Philip Morris International is showing an iQOS electronic cigarette that heats tobacco sticks, but doesn’t burn them.
Fabrice Coffrini | AFP | Getty Images
The US International Trade Commission ruled on Wednesday that Philip Morris International and Altria must stop selling and importing the Iqos tobacco device.
The decision is the result of patent litigation by rival RJ Reynolds. The trading agency found that the cigarette alternative infringed two of Reynolds’ patents.
The import and sales ban will come into effect two months after an administrative review that requires President Joe Biden’s signature. Philip Morris said it plans to appeal the trade authority’s decision, and an Altria spokesman said the two companies were working together on contingency plans.
“We continue to believe that RJR’s patents are invalid and that IQOS is not infringing these patents,” an Altria spokesman said in a statement to CNBC.
Altria launched the Iqos device in the United States two years ago, but began development of the product more than a decade ago before Philip Morris International was spun off from the company. The device heats tobacco without burning it, which is supposed to give the user the same boost of nicotine without as many toxins as when smoking a cigarette.
Philip Morris sells the device in dozens of international markets and has granted Altria a license to sell in the United States. While Iqos doesn’t make up a large part of Altria’s US business, it is part of the company’s move away from traditional tobacco products that has seen falling demand.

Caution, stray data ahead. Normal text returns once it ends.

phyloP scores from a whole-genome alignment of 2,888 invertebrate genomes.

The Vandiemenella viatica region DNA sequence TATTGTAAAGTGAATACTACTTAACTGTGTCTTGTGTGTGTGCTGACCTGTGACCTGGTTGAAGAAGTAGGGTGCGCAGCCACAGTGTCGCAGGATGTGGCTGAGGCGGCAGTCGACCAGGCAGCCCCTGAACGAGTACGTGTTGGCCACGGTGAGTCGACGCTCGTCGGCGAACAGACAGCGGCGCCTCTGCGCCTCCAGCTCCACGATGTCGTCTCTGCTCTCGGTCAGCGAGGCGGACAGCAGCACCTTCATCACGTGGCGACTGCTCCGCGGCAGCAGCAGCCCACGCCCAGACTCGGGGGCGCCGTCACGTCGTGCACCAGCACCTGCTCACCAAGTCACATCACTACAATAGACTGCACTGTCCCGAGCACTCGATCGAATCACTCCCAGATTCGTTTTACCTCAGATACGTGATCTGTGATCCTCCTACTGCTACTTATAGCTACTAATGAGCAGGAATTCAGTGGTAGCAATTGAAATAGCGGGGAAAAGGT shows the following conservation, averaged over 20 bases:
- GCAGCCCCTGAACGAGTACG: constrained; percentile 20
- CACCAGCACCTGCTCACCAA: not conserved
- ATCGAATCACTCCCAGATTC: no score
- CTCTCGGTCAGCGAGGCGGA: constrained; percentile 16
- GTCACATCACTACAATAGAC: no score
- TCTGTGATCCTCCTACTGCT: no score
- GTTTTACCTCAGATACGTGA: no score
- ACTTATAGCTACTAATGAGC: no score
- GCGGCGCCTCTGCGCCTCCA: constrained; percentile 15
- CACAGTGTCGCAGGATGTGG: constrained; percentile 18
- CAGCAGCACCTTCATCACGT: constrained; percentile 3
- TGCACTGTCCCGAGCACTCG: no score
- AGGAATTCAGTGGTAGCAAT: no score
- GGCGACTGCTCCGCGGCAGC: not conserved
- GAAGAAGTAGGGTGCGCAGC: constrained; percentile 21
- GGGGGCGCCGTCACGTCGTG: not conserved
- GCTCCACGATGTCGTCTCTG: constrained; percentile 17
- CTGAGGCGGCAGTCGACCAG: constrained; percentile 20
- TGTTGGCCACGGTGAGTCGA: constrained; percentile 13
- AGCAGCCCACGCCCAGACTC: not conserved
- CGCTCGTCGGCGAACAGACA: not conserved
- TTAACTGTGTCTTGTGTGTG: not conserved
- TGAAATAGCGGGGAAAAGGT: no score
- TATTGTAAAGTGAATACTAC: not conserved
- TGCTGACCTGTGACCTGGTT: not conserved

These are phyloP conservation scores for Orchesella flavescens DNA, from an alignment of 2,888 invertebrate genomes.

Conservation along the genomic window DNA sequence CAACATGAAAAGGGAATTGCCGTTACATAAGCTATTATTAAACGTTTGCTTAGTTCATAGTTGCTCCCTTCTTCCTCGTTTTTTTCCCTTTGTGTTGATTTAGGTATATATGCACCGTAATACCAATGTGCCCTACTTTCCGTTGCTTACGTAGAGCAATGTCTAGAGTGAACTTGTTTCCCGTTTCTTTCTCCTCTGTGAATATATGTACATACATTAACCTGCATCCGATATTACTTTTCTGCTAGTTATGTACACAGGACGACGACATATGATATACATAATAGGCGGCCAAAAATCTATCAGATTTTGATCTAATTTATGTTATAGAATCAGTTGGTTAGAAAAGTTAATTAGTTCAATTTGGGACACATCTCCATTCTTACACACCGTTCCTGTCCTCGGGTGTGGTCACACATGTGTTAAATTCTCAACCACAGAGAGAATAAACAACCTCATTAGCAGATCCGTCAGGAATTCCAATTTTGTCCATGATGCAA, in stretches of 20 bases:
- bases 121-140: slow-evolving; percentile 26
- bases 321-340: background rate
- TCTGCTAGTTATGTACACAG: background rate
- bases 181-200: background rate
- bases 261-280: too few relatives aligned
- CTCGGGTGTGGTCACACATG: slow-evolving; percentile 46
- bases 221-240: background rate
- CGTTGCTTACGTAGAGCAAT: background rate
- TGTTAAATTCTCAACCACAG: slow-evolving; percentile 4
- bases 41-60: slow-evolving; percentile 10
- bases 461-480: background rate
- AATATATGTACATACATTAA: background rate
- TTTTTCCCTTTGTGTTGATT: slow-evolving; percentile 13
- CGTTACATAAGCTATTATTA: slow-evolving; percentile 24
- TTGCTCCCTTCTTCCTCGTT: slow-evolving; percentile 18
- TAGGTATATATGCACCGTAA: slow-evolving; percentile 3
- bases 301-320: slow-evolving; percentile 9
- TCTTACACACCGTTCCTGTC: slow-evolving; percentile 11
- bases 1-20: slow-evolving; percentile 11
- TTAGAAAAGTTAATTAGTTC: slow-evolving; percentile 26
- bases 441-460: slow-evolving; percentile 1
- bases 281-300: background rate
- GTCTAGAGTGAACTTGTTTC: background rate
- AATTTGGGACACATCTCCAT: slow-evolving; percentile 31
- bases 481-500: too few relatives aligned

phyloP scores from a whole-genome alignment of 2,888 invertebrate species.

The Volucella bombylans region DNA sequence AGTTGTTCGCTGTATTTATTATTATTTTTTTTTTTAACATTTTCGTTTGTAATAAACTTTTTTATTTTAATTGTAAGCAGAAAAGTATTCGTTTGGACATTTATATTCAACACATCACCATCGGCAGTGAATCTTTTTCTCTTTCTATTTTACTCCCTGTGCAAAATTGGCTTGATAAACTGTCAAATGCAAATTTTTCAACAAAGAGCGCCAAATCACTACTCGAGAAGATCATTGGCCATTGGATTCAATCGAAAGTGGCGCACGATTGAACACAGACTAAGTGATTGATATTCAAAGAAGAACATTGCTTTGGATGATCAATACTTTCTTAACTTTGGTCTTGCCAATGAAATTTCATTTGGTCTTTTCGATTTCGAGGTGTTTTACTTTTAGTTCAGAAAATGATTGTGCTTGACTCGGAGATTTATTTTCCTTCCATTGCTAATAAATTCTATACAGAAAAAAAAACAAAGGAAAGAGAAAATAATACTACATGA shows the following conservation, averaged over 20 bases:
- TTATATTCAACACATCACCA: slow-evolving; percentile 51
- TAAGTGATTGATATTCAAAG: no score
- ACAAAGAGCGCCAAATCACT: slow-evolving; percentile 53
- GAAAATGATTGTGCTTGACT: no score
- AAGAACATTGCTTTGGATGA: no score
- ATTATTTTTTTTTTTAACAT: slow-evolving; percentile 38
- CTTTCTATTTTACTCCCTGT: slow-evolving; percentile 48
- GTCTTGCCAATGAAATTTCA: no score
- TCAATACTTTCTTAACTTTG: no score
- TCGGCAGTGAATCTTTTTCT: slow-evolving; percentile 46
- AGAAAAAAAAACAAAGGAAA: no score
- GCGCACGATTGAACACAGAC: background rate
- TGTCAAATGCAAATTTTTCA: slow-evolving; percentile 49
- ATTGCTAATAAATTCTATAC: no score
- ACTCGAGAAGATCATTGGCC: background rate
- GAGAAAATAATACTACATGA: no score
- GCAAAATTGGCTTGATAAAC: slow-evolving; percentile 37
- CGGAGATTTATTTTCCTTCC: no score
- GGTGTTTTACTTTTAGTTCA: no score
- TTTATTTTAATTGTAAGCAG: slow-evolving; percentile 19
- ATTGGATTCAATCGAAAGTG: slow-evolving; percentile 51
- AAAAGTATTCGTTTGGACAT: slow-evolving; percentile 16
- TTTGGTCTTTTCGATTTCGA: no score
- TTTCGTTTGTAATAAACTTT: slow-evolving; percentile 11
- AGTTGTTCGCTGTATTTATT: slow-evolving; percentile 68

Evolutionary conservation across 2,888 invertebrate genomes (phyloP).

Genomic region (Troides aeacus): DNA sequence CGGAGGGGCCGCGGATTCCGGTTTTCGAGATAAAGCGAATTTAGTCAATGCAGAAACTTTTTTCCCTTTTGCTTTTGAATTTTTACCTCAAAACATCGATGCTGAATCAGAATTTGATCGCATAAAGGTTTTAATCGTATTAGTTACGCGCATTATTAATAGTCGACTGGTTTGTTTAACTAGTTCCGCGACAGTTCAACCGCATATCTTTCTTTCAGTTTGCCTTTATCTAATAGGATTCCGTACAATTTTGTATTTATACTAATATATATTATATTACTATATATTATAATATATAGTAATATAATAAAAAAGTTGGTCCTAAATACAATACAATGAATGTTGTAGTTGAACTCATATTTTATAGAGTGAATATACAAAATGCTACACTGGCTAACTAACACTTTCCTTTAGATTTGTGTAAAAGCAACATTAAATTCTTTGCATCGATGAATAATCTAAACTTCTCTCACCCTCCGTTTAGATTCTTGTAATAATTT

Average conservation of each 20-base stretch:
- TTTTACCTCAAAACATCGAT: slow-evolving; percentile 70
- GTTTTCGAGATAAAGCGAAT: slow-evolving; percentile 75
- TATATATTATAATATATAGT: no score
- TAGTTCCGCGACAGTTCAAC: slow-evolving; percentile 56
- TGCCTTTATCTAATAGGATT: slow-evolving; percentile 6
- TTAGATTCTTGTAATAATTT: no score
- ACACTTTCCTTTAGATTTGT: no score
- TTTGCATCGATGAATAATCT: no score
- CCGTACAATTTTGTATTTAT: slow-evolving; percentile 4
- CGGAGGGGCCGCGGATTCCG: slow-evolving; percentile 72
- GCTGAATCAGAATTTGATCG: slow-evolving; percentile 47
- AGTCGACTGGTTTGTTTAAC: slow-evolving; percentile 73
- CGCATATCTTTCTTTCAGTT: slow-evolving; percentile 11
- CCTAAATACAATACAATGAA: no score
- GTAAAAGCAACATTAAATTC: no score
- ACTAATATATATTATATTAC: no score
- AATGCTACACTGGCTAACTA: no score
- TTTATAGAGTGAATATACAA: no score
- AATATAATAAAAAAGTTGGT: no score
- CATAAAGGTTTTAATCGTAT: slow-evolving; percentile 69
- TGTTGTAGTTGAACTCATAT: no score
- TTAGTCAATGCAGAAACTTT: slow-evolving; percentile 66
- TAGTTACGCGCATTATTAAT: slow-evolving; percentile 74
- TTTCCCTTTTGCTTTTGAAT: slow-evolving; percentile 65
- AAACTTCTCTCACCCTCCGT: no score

“The infringement of our intellectual property undermines our ability to invest and innovate, thereby reducing the health impact of our company,” Reynolds’ American spokesman Kaelan Hollon said in a statement. “We will therefore defend our intellectual property robustly around the world.”
British American Tobacco, the parent company of Reynolds American, has taken similar legal action against Philip Morris in a handful of international markets. However, courts in the UK and Greece have sided with Philip Morris in these disputes. Bank of America Securities analyst Lisa Lewandowski wrote in a notice to her clients that given Philip Morris’ past success against the claims, she does not expect Philip Morris or Altria to reach an agreement with British American Tobacco.
The stocks of the three tobacco companies fell 1% or less in pre-trading on Thursday.